26 Mar 2020
Fingal County Council and COVID-19: Help us to help you.
Drumanagh promontory fort is a nationally important archaeological site and is of international significance in terms of Ireland’s relationship with the Roman world. The site consists of a headland of c.46 acres defended by a series of earthworks-three closely-spaced earthen banks and ditches. Read more in the Drumanagh Promontory Fort-Conservation Study 7 Management Plan 2018-2023
The Digging Drumanagh project was designed to fill in knowledge gaps about the site, involve the community and raise awareness of it significance in terms of archaeology, history and ecology. These are the first scientific excavations ever undertaken at the site.
The focus of the Season I excavation in 2018 was the Martello road in the vicinity of the early 19th century Martello tower, towards the eastern limit of the headland. Two trenches were excavated and showed that the building of the Martello road disturbed Iron Age deposits. A number of fragments of human bone were also recovered including the cranial fragment of a female aged between 18 and 45 years at the time of death, which was dated to BC 170 – cal. AD 52. A long bone identified as an adult femur was recovered from the area south of the Martello road which returned a date of cal. BC 49 – cal. AD 118 indicating at least two burials in this area. There were also extensive remains associated with the occupants of the Martello Tower. See Season I Drumanagh Preliminary Report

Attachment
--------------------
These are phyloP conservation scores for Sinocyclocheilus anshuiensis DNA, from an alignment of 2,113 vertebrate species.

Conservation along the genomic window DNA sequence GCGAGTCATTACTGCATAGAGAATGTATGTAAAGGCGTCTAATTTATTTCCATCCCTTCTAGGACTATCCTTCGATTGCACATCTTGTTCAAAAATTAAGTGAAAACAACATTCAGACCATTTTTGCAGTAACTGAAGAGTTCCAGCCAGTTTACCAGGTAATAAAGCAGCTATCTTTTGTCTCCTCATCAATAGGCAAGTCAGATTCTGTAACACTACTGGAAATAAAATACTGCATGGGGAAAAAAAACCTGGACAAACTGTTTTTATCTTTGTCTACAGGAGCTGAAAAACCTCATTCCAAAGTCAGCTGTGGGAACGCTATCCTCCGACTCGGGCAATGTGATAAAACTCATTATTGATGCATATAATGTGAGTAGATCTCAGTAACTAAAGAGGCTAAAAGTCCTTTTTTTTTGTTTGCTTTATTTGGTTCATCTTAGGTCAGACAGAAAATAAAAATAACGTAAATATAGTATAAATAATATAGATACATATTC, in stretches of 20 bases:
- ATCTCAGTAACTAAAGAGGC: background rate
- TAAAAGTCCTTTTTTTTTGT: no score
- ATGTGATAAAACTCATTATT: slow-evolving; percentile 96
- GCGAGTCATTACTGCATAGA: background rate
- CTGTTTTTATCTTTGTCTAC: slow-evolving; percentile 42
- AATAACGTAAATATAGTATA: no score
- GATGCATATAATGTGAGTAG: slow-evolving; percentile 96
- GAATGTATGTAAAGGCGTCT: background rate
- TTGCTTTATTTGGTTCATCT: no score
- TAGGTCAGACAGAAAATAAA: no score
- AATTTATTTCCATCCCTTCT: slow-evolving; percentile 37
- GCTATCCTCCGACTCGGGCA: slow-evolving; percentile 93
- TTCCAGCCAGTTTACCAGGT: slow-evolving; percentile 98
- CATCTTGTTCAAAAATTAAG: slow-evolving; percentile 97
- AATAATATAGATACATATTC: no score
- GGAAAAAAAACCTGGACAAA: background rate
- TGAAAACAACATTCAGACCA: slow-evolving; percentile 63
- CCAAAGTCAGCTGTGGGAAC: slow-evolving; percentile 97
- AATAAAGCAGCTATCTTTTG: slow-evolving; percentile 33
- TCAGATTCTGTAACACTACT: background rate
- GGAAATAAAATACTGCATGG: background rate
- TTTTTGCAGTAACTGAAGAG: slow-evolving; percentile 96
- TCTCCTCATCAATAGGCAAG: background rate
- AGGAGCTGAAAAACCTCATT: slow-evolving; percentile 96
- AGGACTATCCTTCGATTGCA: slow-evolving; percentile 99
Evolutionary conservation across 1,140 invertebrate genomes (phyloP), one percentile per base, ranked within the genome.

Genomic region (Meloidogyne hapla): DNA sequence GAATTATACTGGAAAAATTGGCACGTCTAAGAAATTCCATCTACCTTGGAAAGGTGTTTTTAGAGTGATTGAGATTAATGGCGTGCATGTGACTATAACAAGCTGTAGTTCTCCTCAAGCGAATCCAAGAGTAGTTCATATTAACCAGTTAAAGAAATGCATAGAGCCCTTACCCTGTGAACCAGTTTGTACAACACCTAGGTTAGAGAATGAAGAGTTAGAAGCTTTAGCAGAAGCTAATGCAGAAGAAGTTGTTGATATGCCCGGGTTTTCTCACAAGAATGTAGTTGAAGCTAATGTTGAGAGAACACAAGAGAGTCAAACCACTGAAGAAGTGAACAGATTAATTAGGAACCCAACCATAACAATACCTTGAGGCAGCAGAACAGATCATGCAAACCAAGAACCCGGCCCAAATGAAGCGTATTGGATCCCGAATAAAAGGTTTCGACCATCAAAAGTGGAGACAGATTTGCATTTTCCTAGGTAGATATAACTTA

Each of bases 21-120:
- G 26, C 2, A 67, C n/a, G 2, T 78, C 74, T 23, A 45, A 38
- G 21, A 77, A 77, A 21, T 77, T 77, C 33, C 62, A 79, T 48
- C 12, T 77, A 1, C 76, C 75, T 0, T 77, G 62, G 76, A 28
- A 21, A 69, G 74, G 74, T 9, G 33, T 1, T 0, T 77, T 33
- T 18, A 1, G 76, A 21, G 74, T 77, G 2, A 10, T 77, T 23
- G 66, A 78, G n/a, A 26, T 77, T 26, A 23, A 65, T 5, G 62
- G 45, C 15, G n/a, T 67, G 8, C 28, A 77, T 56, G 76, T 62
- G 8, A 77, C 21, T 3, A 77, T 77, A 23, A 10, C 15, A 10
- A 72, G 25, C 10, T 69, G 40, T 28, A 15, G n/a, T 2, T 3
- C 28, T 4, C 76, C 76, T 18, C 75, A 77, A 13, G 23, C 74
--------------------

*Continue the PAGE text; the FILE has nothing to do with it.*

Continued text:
The 2019 Season II excavation took place at the other end of the Martello Road, near to the ramparts. Here a prehistoric structure was identified by the post and stakeholes left behind when the wood rotted. Nearby was a stone platform associated with a weaving comb along with numerous bone points, possible bone tools and a bone needle indicating processing and/or craftworking and textile production was being carried out here. The presence of almost 80 sherds Dressel 20 pottery from the Roman province of Baetica in Southern Spain and other Romano-British material confirms there was significant contact between Drumanagh and the Roman world in the 1st-3rd centuries AD. See Season II Drumanagh Preliminary Report
Sharing of the results is an important element of the project. The Drumanagh Exhibition has been on display in Rush Library, County Hall, Swords and formed part of the St. Patrick’s Day 2019 event in Rush Community Centre. Talks have been given to the Loughshinny & Rush Historical Society and UCC Archaeology Society.
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